I could have stayed in there taking it all in for hours but my mom was on a mission. She was speed walking ahead of us so fast that we lost her for a good 20 minutes! When we finally caught up, we had arrived at the Okunoin temple. It has over ten thousand lanterns inside and is absolutely magical. We were able to go inside and take it all in and then we went to a side building that had even more yellow lit, golden lanterns. It was well worth taking our shoes on and off to go inside.

The whole walk was well worth the hour or so trek. We spotted a sweets shop on the way back and grabbed a few to sample. A lot of the sweets in Japan have red bean inside and have a gluggy consistency with pastry on the outside. Super good and filling though.

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We got back to the Fuchin and checked in. We had to leave our shoes at the door and wear special red shoes within the buildings. We were brought up to our small room that kind of smelt like straw. There was a small table in the middle and we settled in with some tea. We also had to wear robes around the building and to our meals!

Once 5:30 hit, we went to room 23 for our multi-course Royal dinner. The dinner we had was monks’ cuisine (shojin ryori) and completely vegetarian!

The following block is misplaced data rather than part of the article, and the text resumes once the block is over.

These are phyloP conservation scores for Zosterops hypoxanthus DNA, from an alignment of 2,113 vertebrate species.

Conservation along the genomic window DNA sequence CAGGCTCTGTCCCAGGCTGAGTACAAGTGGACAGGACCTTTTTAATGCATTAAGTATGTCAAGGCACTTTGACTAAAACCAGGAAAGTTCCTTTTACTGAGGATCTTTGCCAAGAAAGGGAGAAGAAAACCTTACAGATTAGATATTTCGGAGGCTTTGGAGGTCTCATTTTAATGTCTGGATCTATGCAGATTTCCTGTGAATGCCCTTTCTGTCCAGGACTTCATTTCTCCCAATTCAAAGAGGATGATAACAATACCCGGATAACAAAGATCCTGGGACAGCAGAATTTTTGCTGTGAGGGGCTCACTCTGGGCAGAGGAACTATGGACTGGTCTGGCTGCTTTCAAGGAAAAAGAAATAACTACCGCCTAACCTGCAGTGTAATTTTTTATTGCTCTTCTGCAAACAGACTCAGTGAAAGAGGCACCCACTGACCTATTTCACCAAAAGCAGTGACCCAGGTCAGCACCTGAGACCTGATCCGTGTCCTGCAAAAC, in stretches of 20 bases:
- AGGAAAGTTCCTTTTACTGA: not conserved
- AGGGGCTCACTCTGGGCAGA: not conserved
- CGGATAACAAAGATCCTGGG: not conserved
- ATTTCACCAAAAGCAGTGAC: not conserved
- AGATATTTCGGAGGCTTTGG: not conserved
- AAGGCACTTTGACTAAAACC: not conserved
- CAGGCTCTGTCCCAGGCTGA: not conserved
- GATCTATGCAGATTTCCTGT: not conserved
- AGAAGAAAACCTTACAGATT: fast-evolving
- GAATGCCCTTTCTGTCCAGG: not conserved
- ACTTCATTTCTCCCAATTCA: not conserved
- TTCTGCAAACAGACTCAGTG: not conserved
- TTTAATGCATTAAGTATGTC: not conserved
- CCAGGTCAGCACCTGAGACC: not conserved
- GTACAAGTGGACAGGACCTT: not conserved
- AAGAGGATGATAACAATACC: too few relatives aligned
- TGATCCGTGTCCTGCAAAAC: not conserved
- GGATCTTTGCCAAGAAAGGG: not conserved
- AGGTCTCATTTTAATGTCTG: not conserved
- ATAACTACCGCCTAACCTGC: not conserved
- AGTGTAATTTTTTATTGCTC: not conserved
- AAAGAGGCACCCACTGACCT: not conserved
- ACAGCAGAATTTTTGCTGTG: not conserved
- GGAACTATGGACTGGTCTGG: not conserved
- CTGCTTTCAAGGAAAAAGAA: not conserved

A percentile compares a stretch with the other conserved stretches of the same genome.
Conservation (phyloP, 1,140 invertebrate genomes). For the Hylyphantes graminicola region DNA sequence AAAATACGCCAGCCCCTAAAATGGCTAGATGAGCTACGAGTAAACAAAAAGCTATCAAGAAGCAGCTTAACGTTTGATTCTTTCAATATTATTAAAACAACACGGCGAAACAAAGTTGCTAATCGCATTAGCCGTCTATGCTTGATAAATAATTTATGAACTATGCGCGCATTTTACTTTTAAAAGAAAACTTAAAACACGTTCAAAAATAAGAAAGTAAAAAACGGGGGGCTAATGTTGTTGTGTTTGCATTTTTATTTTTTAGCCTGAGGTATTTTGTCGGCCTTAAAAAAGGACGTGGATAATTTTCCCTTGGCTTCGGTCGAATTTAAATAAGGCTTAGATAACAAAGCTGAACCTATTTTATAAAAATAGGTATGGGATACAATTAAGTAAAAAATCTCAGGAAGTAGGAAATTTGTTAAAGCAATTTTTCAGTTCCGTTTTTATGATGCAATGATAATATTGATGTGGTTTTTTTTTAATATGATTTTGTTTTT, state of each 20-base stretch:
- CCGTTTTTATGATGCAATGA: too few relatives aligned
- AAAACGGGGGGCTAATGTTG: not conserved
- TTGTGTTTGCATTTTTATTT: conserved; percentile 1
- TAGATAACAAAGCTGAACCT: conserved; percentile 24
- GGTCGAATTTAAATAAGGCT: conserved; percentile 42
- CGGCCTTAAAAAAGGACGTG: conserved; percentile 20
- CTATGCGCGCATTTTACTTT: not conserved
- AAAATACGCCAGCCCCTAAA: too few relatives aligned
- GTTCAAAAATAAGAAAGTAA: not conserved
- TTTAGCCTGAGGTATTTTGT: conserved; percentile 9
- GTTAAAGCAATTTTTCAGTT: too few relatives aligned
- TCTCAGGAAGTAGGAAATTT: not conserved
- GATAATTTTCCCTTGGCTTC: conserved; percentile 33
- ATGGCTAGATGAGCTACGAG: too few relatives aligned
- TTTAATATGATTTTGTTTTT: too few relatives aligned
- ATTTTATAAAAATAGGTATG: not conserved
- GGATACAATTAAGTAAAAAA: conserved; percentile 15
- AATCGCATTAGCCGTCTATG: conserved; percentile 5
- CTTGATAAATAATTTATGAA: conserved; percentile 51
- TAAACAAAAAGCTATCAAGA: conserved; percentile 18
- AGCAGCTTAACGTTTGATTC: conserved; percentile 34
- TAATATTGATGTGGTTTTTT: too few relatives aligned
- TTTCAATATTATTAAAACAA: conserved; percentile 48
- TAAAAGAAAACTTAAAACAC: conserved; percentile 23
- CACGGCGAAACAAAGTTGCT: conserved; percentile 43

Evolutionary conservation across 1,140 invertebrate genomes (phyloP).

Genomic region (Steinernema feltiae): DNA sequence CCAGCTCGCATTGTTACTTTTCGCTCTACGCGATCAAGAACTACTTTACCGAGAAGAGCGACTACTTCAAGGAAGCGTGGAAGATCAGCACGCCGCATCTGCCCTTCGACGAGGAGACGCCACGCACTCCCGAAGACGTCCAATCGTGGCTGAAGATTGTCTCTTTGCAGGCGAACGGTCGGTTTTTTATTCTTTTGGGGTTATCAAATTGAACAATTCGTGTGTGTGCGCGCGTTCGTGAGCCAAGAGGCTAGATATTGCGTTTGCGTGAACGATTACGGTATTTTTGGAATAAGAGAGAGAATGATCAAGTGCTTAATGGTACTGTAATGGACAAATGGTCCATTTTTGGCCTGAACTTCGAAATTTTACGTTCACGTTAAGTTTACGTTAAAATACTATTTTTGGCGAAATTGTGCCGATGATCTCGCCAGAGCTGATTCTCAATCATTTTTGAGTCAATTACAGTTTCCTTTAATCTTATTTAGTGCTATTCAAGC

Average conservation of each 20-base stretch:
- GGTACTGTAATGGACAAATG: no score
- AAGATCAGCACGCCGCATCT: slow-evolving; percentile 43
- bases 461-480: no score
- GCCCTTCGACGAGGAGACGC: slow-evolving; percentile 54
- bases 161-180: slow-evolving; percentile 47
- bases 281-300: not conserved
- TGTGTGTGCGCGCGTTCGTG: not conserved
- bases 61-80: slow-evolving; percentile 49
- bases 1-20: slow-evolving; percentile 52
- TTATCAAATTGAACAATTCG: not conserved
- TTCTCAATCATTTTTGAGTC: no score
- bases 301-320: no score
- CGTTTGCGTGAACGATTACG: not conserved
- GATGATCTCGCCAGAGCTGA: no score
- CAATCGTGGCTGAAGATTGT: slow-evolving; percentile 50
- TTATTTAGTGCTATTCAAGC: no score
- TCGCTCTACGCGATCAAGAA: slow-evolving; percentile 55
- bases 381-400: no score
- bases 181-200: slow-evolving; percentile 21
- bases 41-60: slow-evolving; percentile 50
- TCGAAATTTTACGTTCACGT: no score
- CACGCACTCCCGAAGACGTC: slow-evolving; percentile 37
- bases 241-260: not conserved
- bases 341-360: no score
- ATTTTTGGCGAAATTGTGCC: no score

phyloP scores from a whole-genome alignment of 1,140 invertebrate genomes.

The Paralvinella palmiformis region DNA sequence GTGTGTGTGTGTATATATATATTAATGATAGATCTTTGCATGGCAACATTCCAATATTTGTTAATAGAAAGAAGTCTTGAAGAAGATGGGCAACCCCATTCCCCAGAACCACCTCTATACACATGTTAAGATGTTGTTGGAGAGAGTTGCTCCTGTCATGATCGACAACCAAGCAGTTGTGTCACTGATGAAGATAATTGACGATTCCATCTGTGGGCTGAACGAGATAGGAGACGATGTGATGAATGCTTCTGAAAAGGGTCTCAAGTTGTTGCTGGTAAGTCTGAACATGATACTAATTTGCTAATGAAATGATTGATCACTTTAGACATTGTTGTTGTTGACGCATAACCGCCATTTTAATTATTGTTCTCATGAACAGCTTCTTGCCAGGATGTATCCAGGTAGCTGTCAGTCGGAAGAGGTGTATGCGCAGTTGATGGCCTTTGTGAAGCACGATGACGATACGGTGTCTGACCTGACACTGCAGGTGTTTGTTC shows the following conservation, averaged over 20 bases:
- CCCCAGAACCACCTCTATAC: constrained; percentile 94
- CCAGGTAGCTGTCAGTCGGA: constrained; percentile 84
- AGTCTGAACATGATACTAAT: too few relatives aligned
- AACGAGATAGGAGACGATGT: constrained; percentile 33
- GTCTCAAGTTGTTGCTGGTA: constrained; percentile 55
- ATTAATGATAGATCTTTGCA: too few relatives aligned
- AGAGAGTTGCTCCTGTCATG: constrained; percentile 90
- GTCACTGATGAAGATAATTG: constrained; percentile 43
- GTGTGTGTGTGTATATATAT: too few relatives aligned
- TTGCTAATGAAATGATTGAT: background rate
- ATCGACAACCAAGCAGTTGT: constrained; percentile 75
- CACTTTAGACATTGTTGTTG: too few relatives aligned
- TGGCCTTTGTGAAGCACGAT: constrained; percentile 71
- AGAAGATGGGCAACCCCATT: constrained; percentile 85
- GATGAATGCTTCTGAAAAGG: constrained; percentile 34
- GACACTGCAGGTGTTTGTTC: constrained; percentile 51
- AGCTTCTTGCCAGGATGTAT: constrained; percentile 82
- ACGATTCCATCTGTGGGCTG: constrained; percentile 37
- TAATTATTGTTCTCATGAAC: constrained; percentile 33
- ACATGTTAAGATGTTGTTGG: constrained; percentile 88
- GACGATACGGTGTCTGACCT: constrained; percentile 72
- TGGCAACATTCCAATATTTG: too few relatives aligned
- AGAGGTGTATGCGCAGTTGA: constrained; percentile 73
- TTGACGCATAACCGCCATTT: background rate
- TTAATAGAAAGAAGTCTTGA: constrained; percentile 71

There were so many things to try and they kept bringing in more dishes. Quite a bit of the food had a gelatin consistency which we weren’t too keen on but, overall, the food was delicious. Ryan tried this one piece of spongy white tofu (or something related to it) and , when he bit into it, all of this liquid came out. He flipped and couldn’t stop laughing at how strangely foreign it was! The rest of us tried it but didn’t get very far into it… It barely touched my lips before going straight back into the bowl. Amazing how new food textures can create such a different dining experience.

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After dinner, my sister and I decided to try out the onsen. Japanese baths are separated by men and women because you get completely naked and are not allowed to wear swim suits. We walked down in our robes and took our shoes off to be pleasantly surprised that the floors were heated! Thank goodness because it was only 30 degrees or so in the temple’s halls!

Once disrobed, we had to wash ourselves off in a shower station in the central bath room. There was a big shallow bath pool inside, which was too hot for us, and then a outdoor rock pool. We were the only ones there and chatted for a good 30 minutes before anyone else joined. It seemed like everyone finished their dinner around 7 and had the same idea as us because a huge group came and it was far too crowded to stay in the onsen so we headed back to the room. Totally refreshed, we hopped in our Japanese style beds and passed out.

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Osaka, Japan